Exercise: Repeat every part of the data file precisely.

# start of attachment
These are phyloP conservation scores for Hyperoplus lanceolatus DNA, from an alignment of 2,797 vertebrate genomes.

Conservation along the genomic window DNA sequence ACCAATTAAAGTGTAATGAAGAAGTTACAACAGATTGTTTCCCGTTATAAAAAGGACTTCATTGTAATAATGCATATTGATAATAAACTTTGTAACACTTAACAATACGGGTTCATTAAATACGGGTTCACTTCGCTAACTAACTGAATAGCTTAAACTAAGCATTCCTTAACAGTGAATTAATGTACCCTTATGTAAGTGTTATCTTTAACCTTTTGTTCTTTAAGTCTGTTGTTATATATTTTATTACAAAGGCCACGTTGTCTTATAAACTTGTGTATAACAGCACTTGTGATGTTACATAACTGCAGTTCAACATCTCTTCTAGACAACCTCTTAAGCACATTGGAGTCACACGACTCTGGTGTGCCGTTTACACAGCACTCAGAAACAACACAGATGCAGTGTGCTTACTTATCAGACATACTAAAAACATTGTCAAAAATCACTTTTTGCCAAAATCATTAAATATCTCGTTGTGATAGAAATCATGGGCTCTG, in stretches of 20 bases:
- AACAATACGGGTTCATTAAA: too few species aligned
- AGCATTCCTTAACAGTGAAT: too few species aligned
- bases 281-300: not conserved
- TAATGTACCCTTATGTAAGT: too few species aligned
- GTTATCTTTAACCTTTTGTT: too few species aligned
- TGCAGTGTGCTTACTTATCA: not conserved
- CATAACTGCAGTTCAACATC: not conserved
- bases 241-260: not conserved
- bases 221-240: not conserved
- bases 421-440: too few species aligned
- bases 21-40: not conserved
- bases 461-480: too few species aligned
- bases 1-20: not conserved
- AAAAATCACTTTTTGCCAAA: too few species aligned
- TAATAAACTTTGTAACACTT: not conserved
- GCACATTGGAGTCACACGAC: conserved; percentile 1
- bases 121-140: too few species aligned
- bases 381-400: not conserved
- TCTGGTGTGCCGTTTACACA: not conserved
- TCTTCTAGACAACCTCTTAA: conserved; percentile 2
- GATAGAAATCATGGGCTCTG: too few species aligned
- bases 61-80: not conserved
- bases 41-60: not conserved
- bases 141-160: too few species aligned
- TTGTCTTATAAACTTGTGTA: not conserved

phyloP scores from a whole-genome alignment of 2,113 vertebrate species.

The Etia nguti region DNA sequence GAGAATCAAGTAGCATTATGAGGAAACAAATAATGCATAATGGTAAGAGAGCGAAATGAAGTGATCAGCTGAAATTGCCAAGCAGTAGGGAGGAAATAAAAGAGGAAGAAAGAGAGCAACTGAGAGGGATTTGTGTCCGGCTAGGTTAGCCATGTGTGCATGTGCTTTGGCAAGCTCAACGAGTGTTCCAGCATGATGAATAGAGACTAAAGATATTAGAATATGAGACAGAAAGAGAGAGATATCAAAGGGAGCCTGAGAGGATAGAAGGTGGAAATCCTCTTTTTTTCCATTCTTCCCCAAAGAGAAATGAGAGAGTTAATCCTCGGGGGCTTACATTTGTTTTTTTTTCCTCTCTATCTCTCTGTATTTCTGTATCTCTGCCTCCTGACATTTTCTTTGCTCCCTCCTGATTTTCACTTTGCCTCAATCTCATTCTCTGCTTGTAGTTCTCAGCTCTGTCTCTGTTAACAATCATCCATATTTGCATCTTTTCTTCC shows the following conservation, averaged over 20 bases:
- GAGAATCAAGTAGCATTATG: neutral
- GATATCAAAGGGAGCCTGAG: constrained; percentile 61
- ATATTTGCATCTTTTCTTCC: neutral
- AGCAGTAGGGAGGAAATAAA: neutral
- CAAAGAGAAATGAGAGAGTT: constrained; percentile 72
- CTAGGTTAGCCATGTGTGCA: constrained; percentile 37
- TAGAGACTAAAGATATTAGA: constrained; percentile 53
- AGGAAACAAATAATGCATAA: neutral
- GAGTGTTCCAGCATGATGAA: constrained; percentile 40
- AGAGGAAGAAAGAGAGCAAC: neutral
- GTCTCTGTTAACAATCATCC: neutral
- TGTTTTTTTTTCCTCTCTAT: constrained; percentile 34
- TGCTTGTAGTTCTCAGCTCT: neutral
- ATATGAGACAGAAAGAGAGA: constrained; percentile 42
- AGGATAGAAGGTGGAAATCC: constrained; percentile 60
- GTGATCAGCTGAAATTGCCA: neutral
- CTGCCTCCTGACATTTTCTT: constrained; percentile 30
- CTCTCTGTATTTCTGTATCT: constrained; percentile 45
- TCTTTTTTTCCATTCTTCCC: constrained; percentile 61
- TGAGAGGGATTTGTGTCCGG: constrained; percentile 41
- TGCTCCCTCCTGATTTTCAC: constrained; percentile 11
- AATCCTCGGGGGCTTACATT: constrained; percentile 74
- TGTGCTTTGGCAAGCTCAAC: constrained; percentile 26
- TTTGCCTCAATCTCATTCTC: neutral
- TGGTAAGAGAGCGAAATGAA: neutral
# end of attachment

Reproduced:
These are phyloP conservation scores for Hyperoplus lanceolatus DNA, from an alignment of 2,797 vertebrate genomes.

Conservation along the genomic window DNA sequence ACCAATTAAAGTGTAATGAAGAAGTTACAACAGATTGTTTCCCGTTATAAAAAGGACTTCATTGTAATAATGCATATTGATAATAAACTTTGTAACACTTAACAATACGGGTTCATTAAATACGGGTTCACTTCGCTAACTAACTGAATAGCTTAAACTAAGCATTCCTTAACAGTGAATTAATGTACCCTTATGTAAGTGTTATCTTTAACCTTTTGTTCTTTAAGTCTGTTGTTATATATTTTATTACAAAGGCCACGTTGTCTTATAAACTTGTGTATAACAGCACTTGTGATGTTACATAACTGCAGTTCAACATCTCTTCTAGACAACCTCTTAAGCACATTGGAGTCACACGACTCTGGTGTGCCGTTTACACAGCACTCAGAAACAACACAGATGCAGTGTGCTTACTTATCAGACATACTAAAAACATTGTCAAAAATCACTTTTTGCCAAAATCATTAAATATCTCGTTGTGATAGAAATCATGGGCTCTG, in stretches of 20 bases:
- AACAATACGGGTTCATTAAA: too few species aligned
- AGCATTCCTTAACAGTGAAT: too few species aligned
- bases 281-300: not conserved
- TAATGTACCCTTATGTAAGT: too few species aligned
- GTTATCTTTAACCTTTTGTT: too few species aligned
- TGCAGTGTGCTTACTTATCA: not conserved
- CATAACTGCAGTTCAACATC: not conserved
- bases 241-260: not conserved
- bases 221-240: not conserved
- bases 421-440: too few species aligned
- bases 21-40: not conserved
- bases 461-480: too few species aligned
- bases 1-20: not conserved
- AAAAATCACTTTTTGCCAAA: too few species aligned
- TAATAAACTTTGTAACACTT: not conserved
- GCACATTGGAGTCACACGAC: conserved; percentile 1
- bases 121-140: too few species aligned
- bases 381-400: not conserved
- TCTGGTGTGCCGTTTACACA: not conserved
- TCTTCTAGACAACCTCTTAA: conserved; percentile 2
- GATAGAAATCATGGGCTCTG: too few species aligned
- bases 61-80: not conserved
- bases 41-60: not conserved
- bases 141-160: too few species aligned
- TTGTCTTATAAACTTGTGTA: not conserved

phyloP scores from a whole-genome alignment of 2,113 vertebrate species.

The Etia nguti region DNA sequence GAGAATCAAGTAGCATTATGAGGAAACAAATAATGCATAATGGTAAGAGAGCGAAATGAAGTGATCAGCTGAAATTGCCAAGCAGTAGGGAGGAAATAAAAGAGGAAGAAAGAGAGCAACTGAGAGGGATTTGTGTCCGGCTAGGTTAGCCATGTGTGCATGTGCTTTGGCAAGCTCAACGAGTGTTCCAGCATGATGAATAGAGACTAAAGATATTAGAATATGAGACAGAAAGAGAGAGATATCAAAGGGAGCCTGAGAGGATAGAAGGTGGAAATCCTCTTTTTTTCCATTCTTCCCCAAAGAGAAATGAGAGAGTTAATCCTCGGGGGCTTACATTTGTTTTTTTTTCCTCTCTATCTCTCTGTATTTCTGTATCTCTGCCTCCTGACATTTTCTTTGCTCCCTCCTGATTTTCACTTTGCCTCAATCTCATTCTCTGCTTGTAGTTCTCAGCTCTGTCTCTGTTAACAATCATCCATATTTGCATCTTTTCTTCC shows the following conservation, averaged over 20 bases:
- GAGAATCAAGTAGCATTATG: neutral
- GATATCAAAGGGAGCCTGAG: constrained; percentile 61
- ATATTTGCATCTTTTCTTCC: neutral
- AGCAGTAGGGAGGAAATAAA: neutral
- CAAAGAGAAATGAGAGAGTT: constrained; percentile 72
- CTAGGTTAGCCATGTGTGCA: constrained; percentile 37
- TAGAGACTAAAGATATTAGA: constrained; percentile 53
- AGGAAACAAATAATGCATAA: neutral
- GAGTGTTCCAGCATGATGAA: constrained; percentile 40
- AGAGGAAGAAAGAGAGCAAC: neutral
- GTCTCTGTTAACAATCATCC: neutral
- TGTTTTTTTTTCCTCTCTAT: constrained; percentile 34
- TGCTTGTAGTTCTCAGCTCT: neutral
- ATATGAGACAGAAAGAGAGA: constrained; percentile 42
- AGGATAGAAGGTGGAAATCC: constrained; percentile 60
- GTGATCAGCTGAAATTGCCA: neutral
- CTGCCTCCTGACATTTTCTT: constrained; percentile 30
- CTCTCTGTATTTCTGTATCT: constrained; percentile 45
- TCTTTTTTTCCATTCTTCCC: constrained; percentile 61
- TGAGAGGGATTTGTGTCCGG: constrained; percentile 41
- TGCTCCCTCCTGATTTTCAC: constrained; percentile 11
- AATCCTCGGGGGCTTACATT: constrained; percentile 74
- TGTGCTTTGGCAAGCTCAAC: constrained; percentile 26
- TTTGCCTCAATCTCATTCTC: neutral
- TGGTAAGAGAGCGAAATGAA: neutral